Volunteering can not only strengthen your community but boost your mental well-being by the equivalent of $1,100

The coro­n­avirus pan­dem­ic has led to the prac­tice of social dis­tanc­ing, cre­at­ing feel­ings of stress and iso­la­tion in many of us. Some groups have been hit par­tic­u­lar­ly hard, includ­ing the elder­ly, par­ents jug­gling work and child care, and peo­ple who have lost their jobs. Against this back­drop, many peo­ple have turned to vol­un­teer­ing to help make a dif­fer­ence, even at a distance.

New research sug­gests that vol­un­teers aren’t just help­ing the com­mu­ni­ties they serve. Peo­ple who vol­un­teer actu­al­ly expe­ri­ence a boost in their men­tal health—good news at a time when more than a third of Amer­i­cans are expe­ri­enc­ing symp­toms of anx­i­ety or depression.

In a study pub­lished this year in the Jour­nal of Hap­pi­ness Stud­ies, researchers exam­ined data from near­ly 70,000 research par­tic­i­pants in the Unit­ed King­dom, who received sur­veys about their vol­un­teer­ing habits and their men­tal health, includ­ing their dis­tress and func­tion­ing in every­day life, every two years from 1996 to 2014.

Com­pared to peo­ple who didn’t vol­un­teer, peo­ple who had vol­un­teered in the past year were more sat­is­fied with their lives and rat­ed their over­all health as bet­ter. Addi­tion­al­ly, the researchers found that peo­ple who vol­un­teered more fre­quent­ly expe­ri­enced greater ben­e­fits: Those who vol­un­teered at least once a month report­ed bet­ter men­tal health than par­tic­i­pants who vol­un­teered infre­quent­ly or not at all.

But does vol­un­teer­ing make peo­ple hap­py, or are hap­py peo­ple sim­ply more like­ly to vol­un­teer? The researchers found the same results even when they account­ed for par­tic­i­pants’ ini­tial lev­els of well-being before they start­ed vol­un­teer­ing. In oth­er words, peo­ple who start­ed to vol­un­teer became hap­pi­er over time.

Although it’s true that peo­ple who are hap­pi­er do tend to spend more time vol­un­teer­ing, the cur­rent study sug­gests that you don’t need to already feel hap­py in order to ben­e­fit from it. In fact, some research sug­gests that peo­ple who start out with low­er lev­els of well-being may even get a big­ger boost from volunteering.

To get a sense of how large the ben­e­fits of vol­un­teer­ing were, the researchers com­pared it to the effects of people’s income. They found that, for a par­tic­i­pant earn­ing an aver­age mid­dle-class salary, vol­un­teer­ing was essen­tial­ly “worth” approx­i­mate­ly $1,100 per year: that is, vol­un­teer­ing would make some­one as hap­py as hav­ing an extra $1,100.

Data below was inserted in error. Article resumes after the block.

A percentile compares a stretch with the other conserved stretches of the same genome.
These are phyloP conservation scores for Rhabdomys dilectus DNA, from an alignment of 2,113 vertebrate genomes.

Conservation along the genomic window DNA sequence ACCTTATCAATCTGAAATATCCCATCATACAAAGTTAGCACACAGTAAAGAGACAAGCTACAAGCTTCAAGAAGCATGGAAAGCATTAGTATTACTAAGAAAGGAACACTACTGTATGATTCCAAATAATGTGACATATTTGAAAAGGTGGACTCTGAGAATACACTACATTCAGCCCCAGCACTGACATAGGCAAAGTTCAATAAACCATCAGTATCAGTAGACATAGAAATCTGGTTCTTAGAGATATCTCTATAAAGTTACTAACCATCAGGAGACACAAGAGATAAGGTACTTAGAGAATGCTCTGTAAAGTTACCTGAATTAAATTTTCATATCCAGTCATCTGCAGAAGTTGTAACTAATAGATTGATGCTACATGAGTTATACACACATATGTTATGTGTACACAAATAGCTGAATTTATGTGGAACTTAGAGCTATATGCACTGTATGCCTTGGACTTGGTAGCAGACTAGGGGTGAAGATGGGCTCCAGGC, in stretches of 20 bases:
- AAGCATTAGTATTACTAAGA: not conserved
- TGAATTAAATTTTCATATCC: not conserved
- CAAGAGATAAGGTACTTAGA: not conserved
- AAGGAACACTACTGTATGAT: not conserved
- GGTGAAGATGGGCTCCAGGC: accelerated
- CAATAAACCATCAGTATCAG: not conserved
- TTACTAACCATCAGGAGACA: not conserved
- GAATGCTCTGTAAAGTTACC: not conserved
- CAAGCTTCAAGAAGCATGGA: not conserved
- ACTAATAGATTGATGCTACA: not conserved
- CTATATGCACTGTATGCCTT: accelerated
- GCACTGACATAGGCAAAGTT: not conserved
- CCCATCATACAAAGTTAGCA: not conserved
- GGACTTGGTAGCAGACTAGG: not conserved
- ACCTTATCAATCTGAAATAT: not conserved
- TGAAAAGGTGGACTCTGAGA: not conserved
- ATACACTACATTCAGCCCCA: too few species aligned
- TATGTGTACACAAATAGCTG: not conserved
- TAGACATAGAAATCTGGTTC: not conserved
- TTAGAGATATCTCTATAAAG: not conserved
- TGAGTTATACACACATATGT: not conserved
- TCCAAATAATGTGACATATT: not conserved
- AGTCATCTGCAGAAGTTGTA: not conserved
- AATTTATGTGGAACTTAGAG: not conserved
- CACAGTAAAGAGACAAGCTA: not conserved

Why does vol­un­teer­ing sup­port our men­tal health? Accord­ing to Ricky Law­ton, asso­ciate direc­tor at Simet­ri­ca Research Con­sul­tan­cy and lead author of the paper, a com­bi­na­tion of fac­tors is like­ly at play. First, vol­un­teer­ing appears to be intrin­si­cal­ly rewarding—when we help oth­ers, we tend to expe­ri­ence what researchers call a “warm glow.” Sec­ond, vol­un­teer­ing is like­ly to help boost our sense of social con­nec­tion. In par­tic­u­lar, for old­er adults, vol­un­teer­ing can be a way to stay con­nect­ed to oth­ers after retirement.

Final­ly, vol­un­teer­ing can be a way to build pro­fes­sion­al skills and try out lead­er­ship oppor­tu­ni­ties, which is espe­cial­ly rel­e­vant to young adults. In the cur­rent study, the researchers found that par­tic­i­pants ages 16–24 and 55–74 were espe­cial­ly like­ly to ben­e­fit from vol­un­teer­ing, per­haps because of the oppor­tu­ni­ty to build social con­nec­tions and new skills.

Many non­prof­it orga­ni­za­tions are offer­ing oppor­tu­ni­ties to vol­un­teer remote­ly from home dur­ing the pan­dem­ic. While research hasn’t direct­ly com­pared this to tra­di­tion­al in-per­son vol­un­teer­ing, Law­ton sus­pects that remote vol­un­teer oppor­tu­ni­ties are like­ly to also ben­e­fit our well-being. So, if you’ve been feel­ing over­whelmed or out of sorts late­ly, vol­un­teer­ing can be a way to help bring you a sense of con­trol in a stress­ful situation—a hap­py side effect of the vital work vol­un­teers do.

Eliz­a­beth Hop­per, Ph.D., received her Ph.D. in psy­chol­o­gy from UC San­ta Bar­bara and cur­rent­ly works as a free­lance sci­ence writer spe­cial­iz­ing in psy­chol­o­gy and men­tal health. Based at UC-Berke­ley, Greater Good high­lights ground break­ing sci­en­tif­ic research into the roots of com­pas­sion and altru­ism. Copy­right Greater Good.

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SHARPBRAINS es un think-tank y consultoría independiente proporcionando servicios para la neurociencia aplicada, salud, liderazgo e innovación.

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